A Remote Resort Town Struggles To Find Restaurant Workers For The Summer Season
As pandemic restrictions loosen, tourists flock to Jack Sprat, a restaurant in Girdwood, Alaska. But like many businesses in resort towns, it's having trouble hiring servers as the economy rebounds.
LEILA FADEL, HOST:
Since the pandemic started, across the U.S., an estimated 110,000 restaurants closed their doors, either permanently or temporarily. Those that have reopened are having trouble finding wait staff, especially in remote tourist areas.
Emily Schwing reports from an hour south of Anchorage.
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EMILY SCHWING, BYLINE: Dinner service is in full swing at Jack Sprat. The small restaurant sits at the bottom of a ski hill in Girdwood, Alaska.
LINDSAY KUCERA: Chris, did you toss my tickets?
CHRIS: No, it's right here.
KUCERA: Thank you.
SCHWING: It serves fat and lean world cuisine. And head chef Lindsay Kucera's specials include a roasted beet galette and maple bacon creme brulee.
KUCERA: When quarantine first happened, you know, there were new rules and new restrictions. But people were expecting the same level of service from us. And we really needed a little grace.
SCHWING: Jack Sprat had customers, but it didn't have servers.
How many people do you know that just sort of were like, this industry is not that stable - I'm out - I'm going to go do something else?
KUCERA: A lot of people. Yeah, quite a few.
SCHWING: Thirty-eight people worked at Jack Sprat prior to the pandemic. Now there are only 22 employees. Other restaurants in the area had similar losses and with good reason.
GINGER PATAK: Working in a restaurant is not the easiest thing to do. People treat servers, like, not very good sometimes.
SCHWING: Ginger Patak waited tables for years until she was laid off in March of 2020 from a restaurant run by Girdwood's local ski resort. The layoff means she could spend hundreds of hours volunteering at the local fire department.
PATAK: For me, the fire department came just at the perfect time, perfect.
SCHWING: It helped her realize she was tired of relying on minimum wage and the tips.
PATAK: Once I was here for a few months, I was like, yeah, no, forget the restaurants.
SCHWING: Now she's a certified emergency medical technician, an EMT, and plans to go to paramedic school. So who will serve the people who come to ski, bike and hike when they eventually get hungry? According to the National Restaurant Association, hiring is recovering, but the total number of restaurant workers is still 14% below pre-pandemic levels.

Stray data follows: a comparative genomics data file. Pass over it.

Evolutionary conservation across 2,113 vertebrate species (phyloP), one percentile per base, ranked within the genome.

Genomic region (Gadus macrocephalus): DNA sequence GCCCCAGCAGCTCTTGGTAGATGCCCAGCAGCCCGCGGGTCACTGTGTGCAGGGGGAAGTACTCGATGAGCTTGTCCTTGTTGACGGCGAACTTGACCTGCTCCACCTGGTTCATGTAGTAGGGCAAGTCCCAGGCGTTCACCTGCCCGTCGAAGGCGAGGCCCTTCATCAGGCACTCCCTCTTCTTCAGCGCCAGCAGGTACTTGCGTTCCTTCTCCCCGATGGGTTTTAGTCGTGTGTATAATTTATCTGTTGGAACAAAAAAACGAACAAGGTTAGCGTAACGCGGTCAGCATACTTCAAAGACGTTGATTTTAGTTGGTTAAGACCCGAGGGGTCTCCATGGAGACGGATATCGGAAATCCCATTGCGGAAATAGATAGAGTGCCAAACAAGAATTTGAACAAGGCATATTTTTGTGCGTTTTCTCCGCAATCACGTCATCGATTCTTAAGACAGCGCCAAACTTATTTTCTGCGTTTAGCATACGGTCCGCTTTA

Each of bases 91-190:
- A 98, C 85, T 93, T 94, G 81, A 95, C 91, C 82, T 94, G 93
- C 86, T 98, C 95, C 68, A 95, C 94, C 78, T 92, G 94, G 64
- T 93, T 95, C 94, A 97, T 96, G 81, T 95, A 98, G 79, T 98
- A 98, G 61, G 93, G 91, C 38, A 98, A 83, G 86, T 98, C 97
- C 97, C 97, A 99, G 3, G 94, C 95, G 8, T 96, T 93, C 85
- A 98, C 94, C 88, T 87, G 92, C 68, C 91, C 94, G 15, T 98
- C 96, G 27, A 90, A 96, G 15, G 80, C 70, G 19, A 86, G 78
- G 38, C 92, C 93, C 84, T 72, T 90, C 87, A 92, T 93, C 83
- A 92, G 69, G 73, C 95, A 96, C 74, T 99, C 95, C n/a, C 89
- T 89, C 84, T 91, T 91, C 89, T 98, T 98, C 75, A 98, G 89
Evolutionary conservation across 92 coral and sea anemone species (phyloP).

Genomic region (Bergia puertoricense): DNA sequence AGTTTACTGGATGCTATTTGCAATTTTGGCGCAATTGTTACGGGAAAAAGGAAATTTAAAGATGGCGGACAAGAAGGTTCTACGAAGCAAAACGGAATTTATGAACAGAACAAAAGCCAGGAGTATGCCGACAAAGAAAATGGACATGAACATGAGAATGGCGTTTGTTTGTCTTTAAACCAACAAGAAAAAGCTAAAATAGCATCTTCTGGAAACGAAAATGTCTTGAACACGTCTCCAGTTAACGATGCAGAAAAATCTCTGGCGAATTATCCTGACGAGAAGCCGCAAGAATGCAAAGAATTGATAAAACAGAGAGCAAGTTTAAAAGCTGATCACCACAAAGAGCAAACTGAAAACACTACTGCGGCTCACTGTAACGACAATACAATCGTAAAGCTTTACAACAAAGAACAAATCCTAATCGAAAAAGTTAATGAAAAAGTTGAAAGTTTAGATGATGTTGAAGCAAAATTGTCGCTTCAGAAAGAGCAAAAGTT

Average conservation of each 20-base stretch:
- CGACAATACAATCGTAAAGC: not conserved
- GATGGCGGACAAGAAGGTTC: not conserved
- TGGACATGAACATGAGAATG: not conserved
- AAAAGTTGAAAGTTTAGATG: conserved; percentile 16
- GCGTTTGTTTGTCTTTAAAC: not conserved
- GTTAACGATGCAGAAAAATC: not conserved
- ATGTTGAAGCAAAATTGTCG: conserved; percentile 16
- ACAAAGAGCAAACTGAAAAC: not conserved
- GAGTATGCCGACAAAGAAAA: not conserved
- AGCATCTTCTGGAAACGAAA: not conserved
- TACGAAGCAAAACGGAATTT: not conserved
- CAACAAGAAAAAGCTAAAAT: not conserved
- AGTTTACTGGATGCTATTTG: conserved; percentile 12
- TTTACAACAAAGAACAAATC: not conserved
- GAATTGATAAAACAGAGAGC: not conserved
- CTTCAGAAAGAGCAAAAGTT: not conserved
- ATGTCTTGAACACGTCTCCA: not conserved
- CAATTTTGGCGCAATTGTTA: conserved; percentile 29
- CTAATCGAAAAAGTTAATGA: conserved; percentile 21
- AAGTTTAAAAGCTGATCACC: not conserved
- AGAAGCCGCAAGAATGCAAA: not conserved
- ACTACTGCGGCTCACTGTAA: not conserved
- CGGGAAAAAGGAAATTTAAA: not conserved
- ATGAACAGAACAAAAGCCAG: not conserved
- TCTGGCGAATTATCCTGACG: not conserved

And that means Jack Sprat restaurant owners Frans and Jennifer Weits see cars pull into their parking lot even on nights they can't open.
FRANS WEITS: Before the pandemic, we were open three lunches and seven nights a week...
JENNIFER WEITS: For almost 20 years.
F WEITS: ...Year-round. And now we're open five nights a week. So we're - we were at 10 shifts. Now we're at five shifts.
SCHWING: In order to lure potential employees, the Weits offer at least $15 an hour to experienced staff, $3 higher than the U.S. average. They've also implemented a new policy so that tips are shared between wait and kitchen staff.
F WEITS: It's on average about $30 an hour.
J WEITS: And I've noticed less of an us versus them, front of house, back of the house, which is sort of cliche in the industry.
SCHWING: The Weits have also taken on other problems made worse by COVID. A big one is housing, especially in a place like Alaska. It's both expensive and limited. So in addition to paying more, the Weits feel pressure to provide workers with a place to live. They've rented a four-bedroom house. And they had been considering buying property.
J WEITS: It'd take a lot of our personal retirement and funds to do that.
SCHWING: With the summer season now in full swing and a wave of vaccinated tourists on the way, they're still worried what they're offering employees won't be enough to help feed hungry guests.
For NPR News, I'm Emily Schwing in Girdwood, Alaska.
(SOUNDBITE OF WESS MEETS WEST'S "IF WHAT I THINK IS HAPPENING IS HAPPENING, IT BETTER NOT BE") Transcript provided by NPR, Copyright NPR.